Last week, a Portland, Oregon jury found that Les Schwab Tire Center should have paid assistant mangers overtime wages, and that these employees averaged 66 hours per week. The case illustrates that the job duties determine whether an employee gets overtime pay; it is not the job title or only whether they are paid a “salary.” The verdict determined the liability phase. Another phase of the trial will determine the dollar amount due.
The final verdict will likely be multimillion dollars. considering the following. The decision could impact up to 200 workers, who averaged $4,000 per month in wages. For the additional 26 hours per week, Les Schwab will likely owe about $3,900 per month per employee. A court may double the wages due as a penalty, unless the employer can prove that it operated in good faith. Other penalties may be at stake, too. Plus, the employer will have to pay the attorney fees of the employees.
Oregon and United States law controls hours of work. Generally, employers must pay workers 1½ times their normal rate of pay for hours worked more than 40 in one week, unless the employees are “exempt” from the law. Here are a few of the general exemptions:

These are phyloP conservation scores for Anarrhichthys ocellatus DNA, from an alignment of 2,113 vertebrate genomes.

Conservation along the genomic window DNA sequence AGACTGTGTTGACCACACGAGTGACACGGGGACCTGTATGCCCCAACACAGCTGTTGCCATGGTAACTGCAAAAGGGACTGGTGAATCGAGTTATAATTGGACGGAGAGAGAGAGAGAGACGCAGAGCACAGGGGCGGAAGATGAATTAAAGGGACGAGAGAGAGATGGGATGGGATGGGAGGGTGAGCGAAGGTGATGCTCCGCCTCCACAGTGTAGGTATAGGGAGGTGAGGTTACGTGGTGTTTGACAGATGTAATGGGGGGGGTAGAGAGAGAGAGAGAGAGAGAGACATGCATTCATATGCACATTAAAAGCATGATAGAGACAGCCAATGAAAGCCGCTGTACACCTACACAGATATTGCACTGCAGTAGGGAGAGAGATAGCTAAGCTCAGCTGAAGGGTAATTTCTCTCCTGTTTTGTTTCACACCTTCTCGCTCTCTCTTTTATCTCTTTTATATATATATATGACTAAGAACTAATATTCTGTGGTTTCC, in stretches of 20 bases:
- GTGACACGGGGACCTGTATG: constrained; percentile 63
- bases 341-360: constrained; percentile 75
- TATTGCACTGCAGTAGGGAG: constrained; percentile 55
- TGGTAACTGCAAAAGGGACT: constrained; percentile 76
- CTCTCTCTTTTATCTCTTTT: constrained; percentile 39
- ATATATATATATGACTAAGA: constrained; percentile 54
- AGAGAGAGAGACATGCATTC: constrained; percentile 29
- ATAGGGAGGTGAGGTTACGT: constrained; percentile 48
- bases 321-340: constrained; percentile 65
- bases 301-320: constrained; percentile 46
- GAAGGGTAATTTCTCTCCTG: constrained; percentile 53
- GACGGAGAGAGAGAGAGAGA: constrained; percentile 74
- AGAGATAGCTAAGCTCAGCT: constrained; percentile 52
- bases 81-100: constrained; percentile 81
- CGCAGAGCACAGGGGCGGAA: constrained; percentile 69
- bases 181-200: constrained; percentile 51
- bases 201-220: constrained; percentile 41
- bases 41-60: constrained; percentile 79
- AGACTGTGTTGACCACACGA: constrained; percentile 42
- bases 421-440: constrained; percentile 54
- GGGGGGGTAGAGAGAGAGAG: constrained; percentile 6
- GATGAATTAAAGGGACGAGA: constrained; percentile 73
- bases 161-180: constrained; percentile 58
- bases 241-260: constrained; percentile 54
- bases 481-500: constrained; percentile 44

EXECUTIVES and SUPERVISORS, who (1) direct the work of at least two employees, (2) play a big role in hiring and firing employees, (3) customarily exercise judgment or discretion, as compared to being told what to do, (4) management is their primary duty, AND (5) their salary exceeds a certain threshold. Apparently, the decision in Les Schawb had much to do with whether these “assistant managers” are primarily managers or mostly ran around changing tires.
Also exempt are PROFESSIONAL EMPLOYEES, who must meet several tests. A partial list, includes (1) they perform work that requires advanced knowledge customarily acquired by a prolonged course of study, (2) perform work that requires invention, imagination, originality, etc., (3) teach in a school system, practice law, or medicine, and (4) their primary duties are the professional duties.
Others who are exempt, include, (1) outside salespersons, (2) casual babysitters, (3) certain agricultural workers who meet the criteria, (4) seasonal employees summer camps for nonprofit organizations, or for profit businesses that gross less than $500,000.
The above is just a partial list. For more information, the US Department of Labor publishes information on the Fair Labor Standards Act. Oregon’s Bureau of Labor and Industries publishes information on the Oregon’s Overtime Wage law. BOLI answers some overtime pay FAQs, too.
Jeff Merrick, Merrick Mediation